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Message from the chair 

Dr. Laurie C. GreggLaurie C. Gregg, MD

Gratitude can be defined in a number of ways. It is the readiness to acknowledge and return kindness. It is the appreciation of what is valuable and meaningful to you. Numerous research studies demonstrate that gratitude has been associated with an enhanced sense of wellbeing.

My initial exposure to organized medicine began with the American Medical Student Association’s Humanistic Task Force and the ACOG Resident Reporter program. Years later, I became chair of the District IX Wellness Committee, and now I am chair of District IX. Although chair duties have filled my time with much more than volunteer hours dedicated to humanism and wellness, I am grateful to ACOG for nurturing me throughout my leadership journey. The organization has made a commitment to leadership development for any member who expresses an interest.

The Task Force on Leadership in the 21st Century implemented by past ACOG President James T. Breeden (with continued guidance from ACOG Immediate Past President Jeanne A. Conry, MD, PhD, who is also immediate past District IX chair) remains committed to increasing the involvement of ACOG members and making leadership opportunities more transparent. The Robert C. Cefalo National Leadership Institute is a wonderful example of the leadership education that ACOG provides.

I am grateful that ACOG works day in and day out to improve women’s health and to support the physicians who provide women’s health care. At the Annual Clinical Meeting, ideas for improving outreach and assistance to Fellows in the trenches were discussed. Candidates for office will be asked how the value of an ACOG membership can be made more evident or increased. ACOG members can view their benefits on the ACOG website.

I am grateful for all the individuals who dedicate time to ACOG’s work. From Junior Fellows volunteering their time in communities to Fellows serving on the ACOG Executive Board, everyone is focused on advancing the mission and vision of the organization.

I am grateful for friendship and mentors. Work can be demanding, but it is offset by being in the presence of friends. The relationships I’ve developed in my time serving ACOG are invaluable. My ACOG colleagues are members of my team, but more importantly they are my friends. Although there are many people to whom I send my gratitude, Dr. Conry deserves special recognition. I can only hope to learn from the example she has set and mentor others as well as she has mentored me.

My advice is to take time to be grateful, keep a journal about experiences for which you are grateful, and be mindful about your gratitude. Know that you can be grateful for the role ACOG plays in our specialty and that the organization will continue to strive to improve. And, if you would like to feel the gratitude of serving ACOG, contact one of your district or section officers. We will be happy to assist you in getting involved.

 

Legislative priorities: Caring for our patients

Dr. Laura L. SirottLaura L. Sirott, MD, District IX secretary

The 2014 legislative year brings a number of contentious issues to the forefront for ob-gyns. The District IX Legislative Committee focuses on legislation affecting women and those who provide them care. In 2013, a legislative survey was sent to District IX members to help us focus our work on the issues that are important to you.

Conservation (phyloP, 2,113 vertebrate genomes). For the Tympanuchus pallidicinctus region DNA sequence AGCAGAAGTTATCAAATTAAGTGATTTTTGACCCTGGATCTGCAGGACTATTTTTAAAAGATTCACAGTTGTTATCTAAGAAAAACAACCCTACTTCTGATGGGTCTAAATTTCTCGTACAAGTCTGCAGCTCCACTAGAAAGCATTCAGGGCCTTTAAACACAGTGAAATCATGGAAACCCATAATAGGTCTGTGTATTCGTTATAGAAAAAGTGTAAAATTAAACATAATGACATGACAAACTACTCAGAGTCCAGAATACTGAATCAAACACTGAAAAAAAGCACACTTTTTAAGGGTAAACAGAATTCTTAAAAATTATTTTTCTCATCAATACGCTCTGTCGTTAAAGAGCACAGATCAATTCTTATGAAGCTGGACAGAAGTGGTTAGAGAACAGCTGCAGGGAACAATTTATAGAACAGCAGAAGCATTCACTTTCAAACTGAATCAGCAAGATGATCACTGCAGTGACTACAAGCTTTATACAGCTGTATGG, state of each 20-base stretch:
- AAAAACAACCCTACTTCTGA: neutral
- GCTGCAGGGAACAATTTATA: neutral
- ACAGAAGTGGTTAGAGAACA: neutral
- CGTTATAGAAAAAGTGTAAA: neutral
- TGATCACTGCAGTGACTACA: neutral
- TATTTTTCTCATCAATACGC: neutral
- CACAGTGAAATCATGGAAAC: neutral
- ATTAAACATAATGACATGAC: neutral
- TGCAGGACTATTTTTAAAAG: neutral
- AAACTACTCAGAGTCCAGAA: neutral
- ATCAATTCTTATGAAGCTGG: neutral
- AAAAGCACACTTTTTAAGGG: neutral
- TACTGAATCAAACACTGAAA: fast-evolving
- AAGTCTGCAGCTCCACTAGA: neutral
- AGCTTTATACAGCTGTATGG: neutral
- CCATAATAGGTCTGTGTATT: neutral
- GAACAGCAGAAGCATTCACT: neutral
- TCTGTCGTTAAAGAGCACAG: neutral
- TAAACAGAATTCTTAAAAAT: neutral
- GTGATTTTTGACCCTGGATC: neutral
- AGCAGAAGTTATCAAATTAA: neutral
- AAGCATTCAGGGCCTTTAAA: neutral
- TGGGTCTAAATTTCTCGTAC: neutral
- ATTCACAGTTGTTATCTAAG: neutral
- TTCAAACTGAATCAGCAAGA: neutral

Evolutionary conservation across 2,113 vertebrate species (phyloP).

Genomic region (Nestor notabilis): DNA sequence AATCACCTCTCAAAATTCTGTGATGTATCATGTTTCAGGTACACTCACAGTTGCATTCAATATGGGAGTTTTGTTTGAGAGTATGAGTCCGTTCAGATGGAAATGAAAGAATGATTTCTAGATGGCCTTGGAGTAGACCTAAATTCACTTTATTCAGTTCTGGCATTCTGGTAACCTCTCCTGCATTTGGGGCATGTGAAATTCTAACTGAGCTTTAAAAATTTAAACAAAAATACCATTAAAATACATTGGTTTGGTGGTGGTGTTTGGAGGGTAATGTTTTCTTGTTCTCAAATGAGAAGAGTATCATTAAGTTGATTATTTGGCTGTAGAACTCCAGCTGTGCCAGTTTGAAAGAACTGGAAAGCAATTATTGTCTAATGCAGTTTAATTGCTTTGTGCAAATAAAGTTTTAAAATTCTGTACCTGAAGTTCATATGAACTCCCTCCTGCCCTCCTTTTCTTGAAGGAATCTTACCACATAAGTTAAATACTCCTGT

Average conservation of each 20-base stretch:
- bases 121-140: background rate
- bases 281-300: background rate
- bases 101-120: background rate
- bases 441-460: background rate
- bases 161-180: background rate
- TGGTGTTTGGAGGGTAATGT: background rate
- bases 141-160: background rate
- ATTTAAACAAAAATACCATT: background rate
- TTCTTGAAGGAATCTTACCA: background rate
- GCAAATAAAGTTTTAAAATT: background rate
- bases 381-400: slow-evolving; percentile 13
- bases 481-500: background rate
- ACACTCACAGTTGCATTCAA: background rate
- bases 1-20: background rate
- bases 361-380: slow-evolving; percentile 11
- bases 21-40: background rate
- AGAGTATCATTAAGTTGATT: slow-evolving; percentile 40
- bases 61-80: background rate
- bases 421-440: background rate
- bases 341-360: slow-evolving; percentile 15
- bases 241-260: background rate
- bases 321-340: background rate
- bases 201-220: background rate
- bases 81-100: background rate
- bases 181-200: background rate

On March 24, Consumer Watchdog, a front group for the Consumer Attorneys of California, submitted roughly 830,000 signatures to qualify an initiative for the November ballot that would eliminate key provisions in the Medical Injury Compensation Reform Act (MICRA). The initiative would quadruple the non-economic damages cap, which would significantly increase health care costs for patients and operating costs for providers, hospitals, and community clinics that are already struggling to keep their doors open.

You may hear rhetoric from proponents of the measure about how it will increase patient safety through physician drug testing. However, the president of Consumer Watchdog recently admitted in an interview with the Los Angeles Times that the drug-testing provisions were added simply because they polled well.

The ballot initiative is opposed by a broad coalition of nearly 1,000 groups. District IX joins with the California Medical Association and Californians Allied for Patient Protection to strongly oppose this initiative. PLEASE do not respond directly to media inquiries, but refer them to Michelle Clark, District IX manager, at mclark@acog.org.

Other legislative priorities include bills:

  • Prohibiting sterilization of female inmates without state approval
  • Limiting environmental toxin exposure
  • Reversing the 10% Medi-Cal rate cuts
  • Ensuring ob-gyns share in the 10% Medi-Cal primary care rate bump
  • Establishing new primary care residency programs, including ob-gyn

We’re also dealing with ongoing state budget battles for funding for programs essential to patient care, such as the Black Infant Health Program, which has been shown to reduce infant mortality of African-American infants. 

For more information on our positions or concerns or questions regarding our legislative agenda, please contact Shannon Smith-Crowley, JD, MHA, District IX director of government relations, at shannon@partnersadvocacy.com or me at llsirott@gmail.com.

  

Wellness corner: The menace of multitasking

Dr. Joanne L. PerronJoanne L. Perron, MD, District IX Committee on Physician Work-Life Balance co-chair

Robert J. Wallace, MD, MBA, District IX Committee on Physician Work-Life Balance co-chair, and I recently presented on “The Menace of Multitasking” at the Annual Clinical Meeting in Chicago. We chose the topic of multitasking because it is the opposite of mindfulness and decided to use the alliterative word “menace” because of mounting evidence that multitasking has an adverse impact on our daily lives and, more importantly, on the lives of the patients for whom we are responsible.

I was once a proud multitasker and boasted of my amazing ability to talk on the phone, breastfeed my son, and stir marinara sauce while balancing on one leg and rubbing my dog’s belly with my other foot. In retrospect, rather than saving time, it made me feel more rushed, and I wasn't fully present for my baby. How was that satisfying?

Multitasking